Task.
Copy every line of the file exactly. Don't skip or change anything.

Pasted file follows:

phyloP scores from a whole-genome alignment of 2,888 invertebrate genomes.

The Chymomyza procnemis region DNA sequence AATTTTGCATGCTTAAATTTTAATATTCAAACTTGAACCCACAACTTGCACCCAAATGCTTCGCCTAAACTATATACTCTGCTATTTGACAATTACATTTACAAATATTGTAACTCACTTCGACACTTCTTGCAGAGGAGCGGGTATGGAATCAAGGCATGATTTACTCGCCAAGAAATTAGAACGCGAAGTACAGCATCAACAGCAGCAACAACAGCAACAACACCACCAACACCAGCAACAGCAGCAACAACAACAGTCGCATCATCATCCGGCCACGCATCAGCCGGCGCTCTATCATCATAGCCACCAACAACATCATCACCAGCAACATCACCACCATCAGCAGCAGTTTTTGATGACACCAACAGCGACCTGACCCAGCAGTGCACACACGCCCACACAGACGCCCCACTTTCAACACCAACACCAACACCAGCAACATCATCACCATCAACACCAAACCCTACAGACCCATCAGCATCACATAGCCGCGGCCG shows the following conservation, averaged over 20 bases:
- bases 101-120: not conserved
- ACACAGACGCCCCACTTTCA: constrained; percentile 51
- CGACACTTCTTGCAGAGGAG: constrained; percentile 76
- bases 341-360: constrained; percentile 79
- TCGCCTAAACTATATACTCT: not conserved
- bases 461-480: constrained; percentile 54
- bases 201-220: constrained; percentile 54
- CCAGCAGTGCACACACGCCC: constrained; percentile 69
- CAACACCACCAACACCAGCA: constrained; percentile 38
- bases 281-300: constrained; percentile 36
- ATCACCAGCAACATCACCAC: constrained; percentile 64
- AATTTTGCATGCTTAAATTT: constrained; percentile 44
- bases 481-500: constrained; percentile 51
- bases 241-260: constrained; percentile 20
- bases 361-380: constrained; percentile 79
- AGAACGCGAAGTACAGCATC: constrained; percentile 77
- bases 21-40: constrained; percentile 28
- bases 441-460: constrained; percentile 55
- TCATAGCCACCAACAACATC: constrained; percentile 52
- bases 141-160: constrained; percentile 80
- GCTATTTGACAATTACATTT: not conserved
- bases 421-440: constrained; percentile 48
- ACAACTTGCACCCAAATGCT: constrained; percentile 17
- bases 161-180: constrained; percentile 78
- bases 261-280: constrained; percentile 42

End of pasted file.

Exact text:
phyloP scores from a whole-genome alignment of 2,888 invertebrate genomes.

The Chymomyza procnemis region DNA sequence AATTTTGCATGCTTAAATTTTAATATTCAAACTTGAACCCACAACTTGCACCCAAATGCTTCGCCTAAACTATATACTCTGCTATTTGACAATTACATTTACAAATATTGTAACTCACTTCGACACTTCTTGCAGAGGAGCGGGTATGGAATCAAGGCATGATTTACTCGCCAAGAAATTAGAACGCGAAGTACAGCATCAACAGCAGCAACAACAGCAACAACACCACCAACACCAGCAACAGCAGCAACAACAACAGTCGCATCATCATCCGGCCACGCATCAGCCGGCGCTCTATCATCATAGCCACCAACAACATCATCACCAGCAACATCACCACCATCAGCAGCAGTTTTTGATGACACCAACAGCGACCTGACCCAGCAGTGCACACACGCCCACACAGACGCCCCACTTTCAACACCAACACCAACACCAGCAACATCATCACCATCAACACCAAACCCTACAGACCCATCAGCATCACATAGCCGCGGCCG shows the following conservation, averaged over 20 bases:
- bases 101-120: not conserved
- ACACAGACGCCCCACTTTCA: constrained; percentile 51
- CGACACTTCTTGCAGAGGAG: constrained; percentile 76
- bases 341-360: constrained; percentile 79
- TCGCCTAAACTATATACTCT: not conserved
- bases 461-480: constrained; percentile 54
- bases 201-220: constrained; percentile 54
- CCAGCAGTGCACACACGCCC: constrained; percentile 69
- CAACACCACCAACACCAGCA: constrained; percentile 38
- bases 281-300: constrained; percentile 36
- ATCACCAGCAACATCACCAC: constrained; percentile 64
- AATTTTGCATGCTTAAATTT: constrained; percentile 44
- bases 481-500: constrained; percentile 51
- bases 241-260: constrained; percentile 20
- bases 361-380: constrained; percentile 79
- AGAACGCGAAGTACAGCATC: constrained; percentile 77
- bases 21-40: constrained; percentile 28
- bases 441-460: constrained; percentile 55
- TCATAGCCACCAACAACATC: constrained; percentile 52
- bases 141-160: constrained; percentile 80
- GCTATTTGACAATTACATTT: not conserved
- bases 421-440: constrained; percentile 48
- ACAACTTGCACCCAAATGCT: constrained; percentile 17
- bases 161-180: constrained; percentile 78
- bases 261-280: constrained; percentile 42